Alastair Pilkington

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Alastair Pilkington

Born7 January 1920
Calcutta, India
Died5 May 1995
Alma materTrinity College, Cambridge
Engineering career
Significant advancefloat glass process

Sir Lionel Alexander Bethune Pilkington OBE FRS[1] (7 January 1920 – 5 May 1995), known as Sir Alastair Pilkington, was a British engineer and businessman who invented and perfected the float glass process for commercial manufacturing of plate glass.

Early life[edit]

Born on 7 January 1920 in Calcutta, India,[2] he was the son of Colonel Lionel George Pilkington MC and his wife Evelyn Carnegie Bethune, sister of Sir Alexander Maitland Sharp Bethune, 10th Baronet. He was educated at Sherborne School and Trinity College, Cambridge,[3] where his studies were interrupted by the outbreak of World War II. Joining the Royal Artillery, he was captured in the Battle of Crete and spent four years as a prisoner of war in Nazi Germany. Returning to university, he obtained a degree in mechanical science, followed in 1947 by a job as technical officer with the glass manufacturers Pilkington Brothers.[4] He was not related to the Pilkington family which then controlled the business.[3]

Business career[edit]

In 1952 Pilkington invented the float glass process, in which molten glass was "floated" over a bath of molten tin and manipulated to achieve the required product thickness,[5] and with his associate Kenneth Bickerstaff,[6] spent seven years perfecting and patenting its commercially successful manufacture. American inventors had tried several times to achieve an improved and lower-cost process to replace the costly plate glass, but had not succeeded. His breakthrough was announced to the glassmaking world on 20 January 1959[4] and enabled Pilkingtons to dominate the world market for high quality flat glass for many years.[7] Starting in the early 1960s, all the world's leading flat glass manufacturers obtained licences to use the float glass process. From technical director of Pilkingtons in 1955, he became deputy chairman in 1971 and chairman from 1973 until he reached retirement age in 1980, leaving the board in 1985.[3][8] For the rest of his life he was the company's president.[9]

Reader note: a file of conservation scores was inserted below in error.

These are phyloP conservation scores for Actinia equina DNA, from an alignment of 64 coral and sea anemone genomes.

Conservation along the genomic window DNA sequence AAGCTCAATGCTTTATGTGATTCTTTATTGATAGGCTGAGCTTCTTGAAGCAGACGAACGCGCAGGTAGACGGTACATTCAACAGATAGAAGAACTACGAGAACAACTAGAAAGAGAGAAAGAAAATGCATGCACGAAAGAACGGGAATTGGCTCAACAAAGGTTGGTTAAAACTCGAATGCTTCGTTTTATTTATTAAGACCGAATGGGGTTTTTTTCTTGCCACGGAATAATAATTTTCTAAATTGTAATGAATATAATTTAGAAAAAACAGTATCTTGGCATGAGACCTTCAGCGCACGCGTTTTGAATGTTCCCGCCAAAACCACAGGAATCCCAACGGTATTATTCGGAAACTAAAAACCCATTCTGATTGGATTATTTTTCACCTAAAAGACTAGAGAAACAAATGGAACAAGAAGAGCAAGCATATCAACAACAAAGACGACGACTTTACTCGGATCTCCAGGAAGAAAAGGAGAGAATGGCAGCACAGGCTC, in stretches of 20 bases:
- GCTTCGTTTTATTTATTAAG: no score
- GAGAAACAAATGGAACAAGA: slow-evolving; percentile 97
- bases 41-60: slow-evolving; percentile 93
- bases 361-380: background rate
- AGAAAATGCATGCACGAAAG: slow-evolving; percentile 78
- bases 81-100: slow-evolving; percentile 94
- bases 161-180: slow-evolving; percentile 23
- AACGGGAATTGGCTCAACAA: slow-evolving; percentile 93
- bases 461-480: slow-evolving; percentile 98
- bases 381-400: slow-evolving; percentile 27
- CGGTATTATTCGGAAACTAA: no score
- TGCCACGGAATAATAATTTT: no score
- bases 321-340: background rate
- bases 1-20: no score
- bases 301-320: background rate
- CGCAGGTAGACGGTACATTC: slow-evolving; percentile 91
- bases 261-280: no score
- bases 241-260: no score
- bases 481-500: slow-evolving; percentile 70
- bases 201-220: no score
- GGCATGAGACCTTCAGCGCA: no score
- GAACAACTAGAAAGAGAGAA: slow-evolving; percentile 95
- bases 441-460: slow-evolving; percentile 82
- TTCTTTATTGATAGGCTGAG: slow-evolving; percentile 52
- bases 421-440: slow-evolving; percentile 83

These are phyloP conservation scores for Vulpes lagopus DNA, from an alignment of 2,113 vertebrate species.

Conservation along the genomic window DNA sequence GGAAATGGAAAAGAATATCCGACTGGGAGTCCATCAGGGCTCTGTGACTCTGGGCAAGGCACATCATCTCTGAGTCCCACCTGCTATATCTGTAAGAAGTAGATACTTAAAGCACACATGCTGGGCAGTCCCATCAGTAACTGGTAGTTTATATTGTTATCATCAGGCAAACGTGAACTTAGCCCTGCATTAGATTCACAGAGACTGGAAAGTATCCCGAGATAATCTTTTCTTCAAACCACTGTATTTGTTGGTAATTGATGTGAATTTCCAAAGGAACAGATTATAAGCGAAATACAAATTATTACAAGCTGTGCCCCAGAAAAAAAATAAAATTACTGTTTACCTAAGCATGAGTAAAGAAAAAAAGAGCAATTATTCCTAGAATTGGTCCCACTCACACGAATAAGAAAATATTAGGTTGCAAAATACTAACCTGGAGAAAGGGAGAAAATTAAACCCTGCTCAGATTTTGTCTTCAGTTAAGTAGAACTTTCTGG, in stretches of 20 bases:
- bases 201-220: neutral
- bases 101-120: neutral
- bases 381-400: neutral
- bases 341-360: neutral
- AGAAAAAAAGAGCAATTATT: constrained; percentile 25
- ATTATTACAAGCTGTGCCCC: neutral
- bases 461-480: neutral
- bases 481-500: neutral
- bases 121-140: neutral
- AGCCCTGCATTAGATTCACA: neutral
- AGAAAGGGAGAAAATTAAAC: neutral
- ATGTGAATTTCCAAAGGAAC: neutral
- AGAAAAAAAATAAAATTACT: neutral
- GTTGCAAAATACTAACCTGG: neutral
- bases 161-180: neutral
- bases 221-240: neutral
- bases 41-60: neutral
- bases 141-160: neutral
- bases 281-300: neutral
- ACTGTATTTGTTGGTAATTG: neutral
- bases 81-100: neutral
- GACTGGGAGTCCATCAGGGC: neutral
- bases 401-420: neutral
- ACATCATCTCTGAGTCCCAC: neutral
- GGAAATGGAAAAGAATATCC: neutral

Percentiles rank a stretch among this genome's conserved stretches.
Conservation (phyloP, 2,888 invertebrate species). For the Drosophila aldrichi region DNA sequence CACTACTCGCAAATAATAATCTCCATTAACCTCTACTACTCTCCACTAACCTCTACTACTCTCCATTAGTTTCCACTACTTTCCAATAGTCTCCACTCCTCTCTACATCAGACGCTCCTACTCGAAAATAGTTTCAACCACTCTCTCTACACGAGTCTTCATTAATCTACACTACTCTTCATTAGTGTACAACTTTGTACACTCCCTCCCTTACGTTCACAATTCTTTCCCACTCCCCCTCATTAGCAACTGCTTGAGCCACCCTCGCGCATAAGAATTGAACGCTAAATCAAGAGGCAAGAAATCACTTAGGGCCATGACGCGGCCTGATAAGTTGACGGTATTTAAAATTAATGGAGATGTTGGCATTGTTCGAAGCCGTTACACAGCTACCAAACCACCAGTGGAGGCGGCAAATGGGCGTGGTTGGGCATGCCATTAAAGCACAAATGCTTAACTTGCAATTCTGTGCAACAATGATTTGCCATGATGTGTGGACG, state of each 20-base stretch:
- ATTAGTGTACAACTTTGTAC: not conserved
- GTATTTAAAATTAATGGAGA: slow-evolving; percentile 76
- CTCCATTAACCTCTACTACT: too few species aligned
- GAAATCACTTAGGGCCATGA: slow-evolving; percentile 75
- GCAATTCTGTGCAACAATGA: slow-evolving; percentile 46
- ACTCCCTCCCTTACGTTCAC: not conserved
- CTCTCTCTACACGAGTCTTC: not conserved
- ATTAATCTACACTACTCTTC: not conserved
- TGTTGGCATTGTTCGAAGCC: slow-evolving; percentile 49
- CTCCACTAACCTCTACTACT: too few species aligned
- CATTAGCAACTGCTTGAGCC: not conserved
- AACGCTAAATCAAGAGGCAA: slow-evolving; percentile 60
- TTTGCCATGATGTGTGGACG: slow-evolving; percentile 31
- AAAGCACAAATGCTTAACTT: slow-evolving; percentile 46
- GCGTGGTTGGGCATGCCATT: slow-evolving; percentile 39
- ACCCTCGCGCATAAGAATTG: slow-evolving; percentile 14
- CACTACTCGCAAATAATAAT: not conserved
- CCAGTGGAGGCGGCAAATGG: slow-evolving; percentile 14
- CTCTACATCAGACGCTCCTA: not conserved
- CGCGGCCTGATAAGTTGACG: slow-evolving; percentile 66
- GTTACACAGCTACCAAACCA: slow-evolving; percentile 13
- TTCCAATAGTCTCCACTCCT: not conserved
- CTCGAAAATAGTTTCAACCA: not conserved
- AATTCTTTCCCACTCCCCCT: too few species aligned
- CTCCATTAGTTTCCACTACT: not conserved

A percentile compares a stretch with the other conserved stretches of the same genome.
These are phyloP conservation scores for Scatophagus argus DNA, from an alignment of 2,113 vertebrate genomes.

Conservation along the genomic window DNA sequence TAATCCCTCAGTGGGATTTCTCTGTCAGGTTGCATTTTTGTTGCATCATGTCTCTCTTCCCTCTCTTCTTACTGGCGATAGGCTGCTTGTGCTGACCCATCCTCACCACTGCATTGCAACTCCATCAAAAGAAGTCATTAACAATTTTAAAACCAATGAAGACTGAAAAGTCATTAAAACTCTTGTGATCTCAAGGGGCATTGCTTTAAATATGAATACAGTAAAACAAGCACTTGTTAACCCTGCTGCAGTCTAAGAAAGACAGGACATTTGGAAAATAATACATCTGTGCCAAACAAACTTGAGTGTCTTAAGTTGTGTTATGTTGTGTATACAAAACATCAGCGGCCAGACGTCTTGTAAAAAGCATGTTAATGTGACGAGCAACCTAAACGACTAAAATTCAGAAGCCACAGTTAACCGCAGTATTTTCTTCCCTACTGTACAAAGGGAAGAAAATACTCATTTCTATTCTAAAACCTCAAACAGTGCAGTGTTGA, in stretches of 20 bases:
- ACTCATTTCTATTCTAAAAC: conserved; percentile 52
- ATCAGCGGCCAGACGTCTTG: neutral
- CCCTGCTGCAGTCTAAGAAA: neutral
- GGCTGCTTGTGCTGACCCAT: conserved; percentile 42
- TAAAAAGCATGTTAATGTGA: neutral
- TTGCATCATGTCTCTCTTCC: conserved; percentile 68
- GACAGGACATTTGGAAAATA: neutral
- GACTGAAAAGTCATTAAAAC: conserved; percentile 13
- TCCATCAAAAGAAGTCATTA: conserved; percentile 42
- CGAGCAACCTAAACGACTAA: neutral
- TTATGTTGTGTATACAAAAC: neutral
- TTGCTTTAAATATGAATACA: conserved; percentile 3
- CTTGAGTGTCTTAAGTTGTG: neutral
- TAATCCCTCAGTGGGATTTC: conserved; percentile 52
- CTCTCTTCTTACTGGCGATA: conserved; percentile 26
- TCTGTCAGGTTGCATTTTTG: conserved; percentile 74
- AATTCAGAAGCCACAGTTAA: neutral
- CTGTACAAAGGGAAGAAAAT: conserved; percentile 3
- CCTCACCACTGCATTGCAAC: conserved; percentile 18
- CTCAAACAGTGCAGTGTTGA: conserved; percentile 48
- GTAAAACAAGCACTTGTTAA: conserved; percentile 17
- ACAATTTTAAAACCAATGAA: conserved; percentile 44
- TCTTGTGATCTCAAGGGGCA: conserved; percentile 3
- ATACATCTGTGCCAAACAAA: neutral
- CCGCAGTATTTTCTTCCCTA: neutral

Outside activities and honours[edit]

In 1969 Pilkington was appointed a Fellow of the Royal Society and in 1970 a Knight Bachelor, as well as receiving the Wilhelm Exner Medal.[10] In 1978 he was awarded the A. A. Griffith Medal and Prize and in 1983–1984 served as president of the British Science Association.[9]

Outside directorships included appointments as a director of the Bank of England from 1974 to 1984 and a director of BP from 1976 to his death. A passionate advocate of tertiary education, he was from 1980 to 1990 Pro-Chancellor of Lancaster University, from 1990 Chairman of the Campaign for the University and Colleges of Cambridge and from 1994 to his death Chancellor of the University of Liverpool.[11] He was chairman of the Council for National Academic Awards (CNAA) from 1983 to 1987.